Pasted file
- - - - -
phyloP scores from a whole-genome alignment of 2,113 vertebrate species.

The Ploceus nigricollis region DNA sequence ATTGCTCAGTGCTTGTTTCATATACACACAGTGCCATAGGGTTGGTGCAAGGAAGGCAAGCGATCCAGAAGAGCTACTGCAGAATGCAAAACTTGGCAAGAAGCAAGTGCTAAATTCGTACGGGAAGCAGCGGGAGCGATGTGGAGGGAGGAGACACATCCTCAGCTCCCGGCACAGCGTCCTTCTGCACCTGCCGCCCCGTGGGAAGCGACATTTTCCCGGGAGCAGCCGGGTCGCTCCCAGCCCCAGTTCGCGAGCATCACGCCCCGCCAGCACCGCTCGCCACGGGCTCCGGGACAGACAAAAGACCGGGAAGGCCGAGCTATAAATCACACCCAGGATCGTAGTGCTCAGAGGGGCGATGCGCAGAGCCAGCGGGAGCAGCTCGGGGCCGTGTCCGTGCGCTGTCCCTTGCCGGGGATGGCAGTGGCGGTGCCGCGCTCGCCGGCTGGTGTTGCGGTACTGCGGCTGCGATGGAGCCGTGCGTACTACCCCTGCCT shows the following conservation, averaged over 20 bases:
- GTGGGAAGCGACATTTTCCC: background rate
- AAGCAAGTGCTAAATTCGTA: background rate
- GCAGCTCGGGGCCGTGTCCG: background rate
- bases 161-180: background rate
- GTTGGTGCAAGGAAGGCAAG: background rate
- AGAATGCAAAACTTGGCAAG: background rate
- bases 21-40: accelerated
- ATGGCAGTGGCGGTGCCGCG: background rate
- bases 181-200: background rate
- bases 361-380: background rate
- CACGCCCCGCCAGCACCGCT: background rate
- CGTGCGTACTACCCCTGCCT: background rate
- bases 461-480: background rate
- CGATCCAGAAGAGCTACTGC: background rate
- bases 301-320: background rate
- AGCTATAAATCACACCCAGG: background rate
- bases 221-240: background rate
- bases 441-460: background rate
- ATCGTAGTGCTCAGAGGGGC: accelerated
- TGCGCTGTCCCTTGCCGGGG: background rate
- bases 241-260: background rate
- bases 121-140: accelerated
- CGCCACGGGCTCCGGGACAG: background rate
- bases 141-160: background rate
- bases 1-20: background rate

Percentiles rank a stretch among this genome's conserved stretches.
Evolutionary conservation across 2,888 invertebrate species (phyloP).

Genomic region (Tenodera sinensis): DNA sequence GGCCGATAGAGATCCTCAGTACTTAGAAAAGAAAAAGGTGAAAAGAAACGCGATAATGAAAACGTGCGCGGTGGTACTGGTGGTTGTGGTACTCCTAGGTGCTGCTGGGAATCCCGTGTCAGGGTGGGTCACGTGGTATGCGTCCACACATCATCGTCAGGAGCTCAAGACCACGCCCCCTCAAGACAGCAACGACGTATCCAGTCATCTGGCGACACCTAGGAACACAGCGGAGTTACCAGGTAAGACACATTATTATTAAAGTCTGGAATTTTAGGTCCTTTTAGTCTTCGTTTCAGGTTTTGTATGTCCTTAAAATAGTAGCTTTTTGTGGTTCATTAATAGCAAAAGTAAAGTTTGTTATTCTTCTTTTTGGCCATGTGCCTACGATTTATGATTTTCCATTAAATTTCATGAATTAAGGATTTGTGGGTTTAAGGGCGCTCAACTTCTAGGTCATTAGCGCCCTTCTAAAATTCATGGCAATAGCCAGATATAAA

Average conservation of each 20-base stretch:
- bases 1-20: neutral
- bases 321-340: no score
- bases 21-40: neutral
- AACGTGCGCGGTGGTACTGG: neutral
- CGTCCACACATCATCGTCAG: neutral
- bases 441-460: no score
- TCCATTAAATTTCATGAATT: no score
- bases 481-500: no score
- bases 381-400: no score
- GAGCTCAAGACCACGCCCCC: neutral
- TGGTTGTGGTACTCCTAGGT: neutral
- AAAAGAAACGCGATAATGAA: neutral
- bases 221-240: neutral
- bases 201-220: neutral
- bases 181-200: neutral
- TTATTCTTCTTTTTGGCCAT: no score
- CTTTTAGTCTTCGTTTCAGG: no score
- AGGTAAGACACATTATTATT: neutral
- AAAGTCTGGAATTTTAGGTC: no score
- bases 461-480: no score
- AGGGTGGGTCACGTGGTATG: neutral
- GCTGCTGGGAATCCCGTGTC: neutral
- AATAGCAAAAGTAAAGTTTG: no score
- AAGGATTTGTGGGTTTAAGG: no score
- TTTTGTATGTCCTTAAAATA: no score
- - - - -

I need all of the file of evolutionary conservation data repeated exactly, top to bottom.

phyloP scores from a whole-genome alignment of 2,113 vertebrate species.

The Ploceus nigricollis region DNA sequence ATTGCTCAGTGCTTGTTTCATATACACACAGTGCCATAGGGTTGGTGCAAGGAAGGCAAGCGATCCAGAAGAGCTACTGCAGAATGCAAAACTTGGCAAGAAGCAAGTGCTAAATTCGTACGGGAAGCAGCGGGAGCGATGTGGAGGGAGGAGACACATCCTCAGCTCCCGGCACAGCGTCCTTCTGCACCTGCCGCCCCGTGGGAAGCGACATTTTCCCGGGAGCAGCCGGGTCGCTCCCAGCCCCAGTTCGCGAGCATCACGCCCCGCCAGCACCGCTCGCCACGGGCTCCGGGACAGACAAAAGACCGGGAAGGCCGAGCTATAAATCACACCCAGGATCGTAGTGCTCAGAGGGGCGATGCGCAGAGCCAGCGGGAGCAGCTCGGGGCCGTGTCCGTGCGCTGTCCCTTGCCGGGGATGGCAGTGGCGGTGCCGCGCTCGCCGGCTGGTGTTGCGGTACTGCGGCTGCGATGGAGCCGTGCGTACTACCCCTGCCT shows the following conservation, averaged over 20 bases:
- GTGGGAAGCGACATTTTCCC: background rate
- AAGCAAGTGCTAAATTCGTA: background rate
- GCAGCTCGGGGCCGTGTCCG: background rate
- bases 161-180: background rate
- GTTGGTGCAAGGAAGGCAAG: background rate
- AGAATGCAAAACTTGGCAAG: background rate
- bases 21-40: accelerated
- ATGGCAGTGGCGGTGCCGCG: background rate
- bases 181-200: background rate
- bases 361-380: background rate
- CACGCCCCGCCAGCACCGCT: background rate
- CGTGCGTACTACCCCTGCCT: background rate
- bases 461-480: background rate
- CGATCCAGAAGAGCTACTGC: background rate
- bases 301-320: background rate
- AGCTATAAATCACACCCAGG: background rate
- bases 221-240: background rate
- bases 441-460: background rate
- ATCGTAGTGCTCAGAGGGGC: accelerated
- TGCGCTGTCCCTTGCCGGGG: background rate
- bases 241-260: background rate
- bases 121-140: accelerated
- CGCCACGGGCTCCGGGACAG: background rate
- bases 141-160: background rate
- bases 1-20: background rate

Percentiles rank a stretch among this genome's conserved stretches.
Evolutionary conservation across 2,888 invertebrate species (phyloP).

Genomic region (Tenodera sinensis): DNA sequence GGCCGATAGAGATCCTCAGTACTTAGAAAAGAAAAAGGTGAAAAGAAACGCGATAATGAAAACGTGCGCGGTGGTACTGGTGGTTGTGGTACTCCTAGGTGCTGCTGGGAATCCCGTGTCAGGGTGGGTCACGTGGTATGCGTCCACACATCATCGTCAGGAGCTCAAGACCACGCCCCCTCAAGACAGCAACGACGTATCCAGTCATCTGGCGACACCTAGGAACACAGCGGAGTTACCAGGTAAGACACATTATTATTAAAGTCTGGAATTTTAGGTCCTTTTAGTCTTCGTTTCAGGTTTTGTATGTCCTTAAAATAGTAGCTTTTTGTGGTTCATTAATAGCAAAAGTAAAGTTTGTTATTCTTCTTTTTGGCCATGTGCCTACGATTTATGATTTTCCATTAAATTTCATGAATTAAGGATTTGTGGGTTTAAGGGCGCTCAACTTCTAGGTCATTAGCGCCCTTCTAAAATTCATGGCAATAGCCAGATATAAA

Average conservation of each 20-base stretch:
- bases 1-20: neutral
- bases 321-340: no score
- bases 21-40: neutral
- AACGTGCGCGGTGGTACTGG: neutral
- CGTCCACACATCATCGTCAG: neutral
- bases 441-460: no score
- TCCATTAAATTTCATGAATT: no score
- bases 481-500: no score
- bases 381-400: no score
- GAGCTCAAGACCACGCCCCC: neutral
- TGGTTGTGGTACTCCTAGGT: neutral
- AAAAGAAACGCGATAATGAA: neutral
- bases 221-240: neutral
- bases 201-220: neutral
- bases 181-200: neutral
- TTATTCTTCTTTTTGGCCAT: no score
- CTTTTAGTCTTCGTTTCAGG: no score
- AGGTAAGACACATTATTATT: neutral
- AAAGTCTGGAATTTTAGGTC: no score
- bases 461-480: no score
- AGGGTGGGTCACGTGGTATG: neutral
- GCTGCTGGGAATCCCGTGTC: neutral
- AATAGCAAAAGTAAAGTTTG: no score
- AAGGATTTGTGGGTTTAAGG: no score
- TTTTGTATGTCCTTAAAATA: no score